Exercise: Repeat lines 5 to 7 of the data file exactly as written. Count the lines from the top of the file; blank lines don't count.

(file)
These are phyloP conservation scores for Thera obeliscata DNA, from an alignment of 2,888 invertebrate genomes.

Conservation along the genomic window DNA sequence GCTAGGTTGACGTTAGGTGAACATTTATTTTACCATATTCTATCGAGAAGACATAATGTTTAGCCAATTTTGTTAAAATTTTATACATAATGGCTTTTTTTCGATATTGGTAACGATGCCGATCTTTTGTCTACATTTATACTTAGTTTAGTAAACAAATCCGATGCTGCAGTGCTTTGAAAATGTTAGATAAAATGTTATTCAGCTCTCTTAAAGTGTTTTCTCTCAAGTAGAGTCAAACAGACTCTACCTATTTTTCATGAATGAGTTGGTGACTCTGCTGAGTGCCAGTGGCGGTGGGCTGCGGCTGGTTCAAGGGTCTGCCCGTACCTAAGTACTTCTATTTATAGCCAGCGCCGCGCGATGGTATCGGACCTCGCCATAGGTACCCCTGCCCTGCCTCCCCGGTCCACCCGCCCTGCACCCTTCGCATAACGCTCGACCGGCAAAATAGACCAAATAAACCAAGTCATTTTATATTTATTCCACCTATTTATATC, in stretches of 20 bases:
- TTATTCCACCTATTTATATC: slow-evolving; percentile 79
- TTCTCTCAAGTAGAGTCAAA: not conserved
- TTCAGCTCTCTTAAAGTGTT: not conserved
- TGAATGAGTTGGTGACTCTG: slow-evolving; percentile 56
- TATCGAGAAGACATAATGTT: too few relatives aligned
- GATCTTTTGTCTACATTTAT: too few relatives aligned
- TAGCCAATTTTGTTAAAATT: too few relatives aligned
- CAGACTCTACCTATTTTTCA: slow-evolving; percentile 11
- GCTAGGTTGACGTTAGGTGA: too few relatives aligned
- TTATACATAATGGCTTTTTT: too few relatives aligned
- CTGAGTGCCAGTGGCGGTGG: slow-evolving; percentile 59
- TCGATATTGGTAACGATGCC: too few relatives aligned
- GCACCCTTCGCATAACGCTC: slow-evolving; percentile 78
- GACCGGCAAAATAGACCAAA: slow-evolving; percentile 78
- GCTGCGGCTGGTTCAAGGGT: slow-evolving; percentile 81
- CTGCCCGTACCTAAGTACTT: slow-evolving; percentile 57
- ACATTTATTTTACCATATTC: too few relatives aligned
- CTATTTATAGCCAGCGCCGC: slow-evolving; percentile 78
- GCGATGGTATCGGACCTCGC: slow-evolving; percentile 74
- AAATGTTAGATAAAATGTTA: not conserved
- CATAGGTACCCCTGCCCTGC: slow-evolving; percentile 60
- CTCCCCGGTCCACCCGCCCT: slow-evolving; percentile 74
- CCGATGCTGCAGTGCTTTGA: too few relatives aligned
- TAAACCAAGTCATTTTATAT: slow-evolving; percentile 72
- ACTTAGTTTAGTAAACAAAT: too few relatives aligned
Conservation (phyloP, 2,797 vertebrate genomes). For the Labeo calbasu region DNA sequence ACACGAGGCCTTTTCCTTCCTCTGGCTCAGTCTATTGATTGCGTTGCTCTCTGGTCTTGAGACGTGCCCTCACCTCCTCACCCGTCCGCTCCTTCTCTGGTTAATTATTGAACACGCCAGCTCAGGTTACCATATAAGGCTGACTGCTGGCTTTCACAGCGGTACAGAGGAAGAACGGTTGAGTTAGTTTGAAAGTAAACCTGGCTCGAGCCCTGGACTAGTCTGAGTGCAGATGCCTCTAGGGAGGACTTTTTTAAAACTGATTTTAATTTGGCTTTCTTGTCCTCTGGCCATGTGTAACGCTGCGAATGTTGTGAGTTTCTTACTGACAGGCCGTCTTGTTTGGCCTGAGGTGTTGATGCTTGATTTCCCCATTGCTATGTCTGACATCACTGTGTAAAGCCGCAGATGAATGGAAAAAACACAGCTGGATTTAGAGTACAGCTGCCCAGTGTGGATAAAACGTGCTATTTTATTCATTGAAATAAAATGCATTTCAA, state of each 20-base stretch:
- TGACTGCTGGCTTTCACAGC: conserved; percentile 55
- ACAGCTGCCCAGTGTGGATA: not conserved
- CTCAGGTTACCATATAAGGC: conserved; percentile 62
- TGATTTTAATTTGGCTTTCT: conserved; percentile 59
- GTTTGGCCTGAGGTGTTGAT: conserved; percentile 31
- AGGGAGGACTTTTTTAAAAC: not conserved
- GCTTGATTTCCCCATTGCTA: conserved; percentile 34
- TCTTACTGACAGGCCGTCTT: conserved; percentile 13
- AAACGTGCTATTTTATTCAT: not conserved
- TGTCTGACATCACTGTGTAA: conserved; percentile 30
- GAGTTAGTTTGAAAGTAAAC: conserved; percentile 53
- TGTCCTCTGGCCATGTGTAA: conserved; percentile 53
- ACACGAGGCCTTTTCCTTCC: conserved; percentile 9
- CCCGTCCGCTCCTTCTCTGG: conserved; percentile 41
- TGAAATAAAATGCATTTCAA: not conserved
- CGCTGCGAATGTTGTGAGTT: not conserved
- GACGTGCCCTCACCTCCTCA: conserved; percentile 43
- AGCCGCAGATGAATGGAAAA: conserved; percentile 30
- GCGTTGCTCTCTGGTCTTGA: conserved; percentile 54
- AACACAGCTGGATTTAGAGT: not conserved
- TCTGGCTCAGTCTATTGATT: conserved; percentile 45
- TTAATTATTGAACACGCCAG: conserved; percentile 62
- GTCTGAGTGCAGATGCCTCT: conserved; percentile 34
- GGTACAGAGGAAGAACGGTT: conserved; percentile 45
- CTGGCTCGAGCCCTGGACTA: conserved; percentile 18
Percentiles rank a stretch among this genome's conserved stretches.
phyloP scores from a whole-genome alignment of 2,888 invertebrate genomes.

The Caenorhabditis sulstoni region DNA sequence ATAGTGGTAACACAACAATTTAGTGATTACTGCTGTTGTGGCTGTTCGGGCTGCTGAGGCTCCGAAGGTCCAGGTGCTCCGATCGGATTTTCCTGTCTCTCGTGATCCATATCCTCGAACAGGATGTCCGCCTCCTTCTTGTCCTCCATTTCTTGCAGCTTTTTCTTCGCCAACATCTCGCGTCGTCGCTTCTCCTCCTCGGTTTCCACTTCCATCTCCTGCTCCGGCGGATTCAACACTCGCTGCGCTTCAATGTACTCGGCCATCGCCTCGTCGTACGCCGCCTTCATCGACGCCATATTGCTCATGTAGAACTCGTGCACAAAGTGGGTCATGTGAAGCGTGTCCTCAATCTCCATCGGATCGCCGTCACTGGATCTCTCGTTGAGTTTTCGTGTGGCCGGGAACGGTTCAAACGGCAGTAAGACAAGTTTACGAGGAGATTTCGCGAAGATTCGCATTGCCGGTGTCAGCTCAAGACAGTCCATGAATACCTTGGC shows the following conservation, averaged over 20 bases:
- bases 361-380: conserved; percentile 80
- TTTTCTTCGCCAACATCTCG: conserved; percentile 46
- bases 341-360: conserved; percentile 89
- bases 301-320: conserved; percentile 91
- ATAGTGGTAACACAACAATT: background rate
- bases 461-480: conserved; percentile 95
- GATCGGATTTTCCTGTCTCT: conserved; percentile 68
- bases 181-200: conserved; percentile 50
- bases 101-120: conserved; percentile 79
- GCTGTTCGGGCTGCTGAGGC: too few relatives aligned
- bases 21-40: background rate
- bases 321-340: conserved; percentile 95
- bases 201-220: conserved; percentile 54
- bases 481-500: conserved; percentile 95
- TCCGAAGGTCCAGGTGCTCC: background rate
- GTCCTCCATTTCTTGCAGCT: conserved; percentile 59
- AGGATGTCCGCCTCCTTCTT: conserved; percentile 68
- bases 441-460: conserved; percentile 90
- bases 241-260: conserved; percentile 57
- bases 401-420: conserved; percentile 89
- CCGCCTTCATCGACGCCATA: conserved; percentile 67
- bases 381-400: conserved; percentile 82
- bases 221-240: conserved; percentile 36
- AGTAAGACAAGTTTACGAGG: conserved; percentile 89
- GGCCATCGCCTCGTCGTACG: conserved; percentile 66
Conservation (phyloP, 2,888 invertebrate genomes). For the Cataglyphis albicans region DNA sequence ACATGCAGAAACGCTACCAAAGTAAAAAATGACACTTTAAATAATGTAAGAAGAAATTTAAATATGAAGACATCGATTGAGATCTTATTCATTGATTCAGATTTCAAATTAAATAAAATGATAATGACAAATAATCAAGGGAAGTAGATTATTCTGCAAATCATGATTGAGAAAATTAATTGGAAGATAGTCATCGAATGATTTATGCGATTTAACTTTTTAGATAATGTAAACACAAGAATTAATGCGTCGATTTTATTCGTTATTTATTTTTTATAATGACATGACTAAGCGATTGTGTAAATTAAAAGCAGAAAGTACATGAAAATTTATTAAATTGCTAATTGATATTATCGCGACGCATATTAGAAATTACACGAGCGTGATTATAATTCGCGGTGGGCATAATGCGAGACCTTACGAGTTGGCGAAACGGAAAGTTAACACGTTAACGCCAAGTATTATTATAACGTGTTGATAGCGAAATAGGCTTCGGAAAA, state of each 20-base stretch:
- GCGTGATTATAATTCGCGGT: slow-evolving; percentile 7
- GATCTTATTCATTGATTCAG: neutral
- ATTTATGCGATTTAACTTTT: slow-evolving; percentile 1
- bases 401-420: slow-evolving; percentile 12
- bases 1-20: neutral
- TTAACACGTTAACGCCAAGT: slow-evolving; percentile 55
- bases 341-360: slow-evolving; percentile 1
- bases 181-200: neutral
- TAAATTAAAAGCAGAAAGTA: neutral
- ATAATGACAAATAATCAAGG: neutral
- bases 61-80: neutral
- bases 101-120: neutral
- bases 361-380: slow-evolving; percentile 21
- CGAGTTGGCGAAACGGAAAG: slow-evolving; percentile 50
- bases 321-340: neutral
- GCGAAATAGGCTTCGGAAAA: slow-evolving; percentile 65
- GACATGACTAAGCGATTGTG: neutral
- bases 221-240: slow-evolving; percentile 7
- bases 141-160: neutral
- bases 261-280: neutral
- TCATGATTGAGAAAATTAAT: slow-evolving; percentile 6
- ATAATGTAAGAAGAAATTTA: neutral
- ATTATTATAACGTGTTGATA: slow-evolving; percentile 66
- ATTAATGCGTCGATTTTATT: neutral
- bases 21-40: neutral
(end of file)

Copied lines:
- TTCAGCTCTCTTAAAGTGTT: not conserved
- TGAATGAGTTGGTGACTCTG: slow-evolving; percentile 56
- TATCGAGAAGACATAATGTT: too few relatives aligned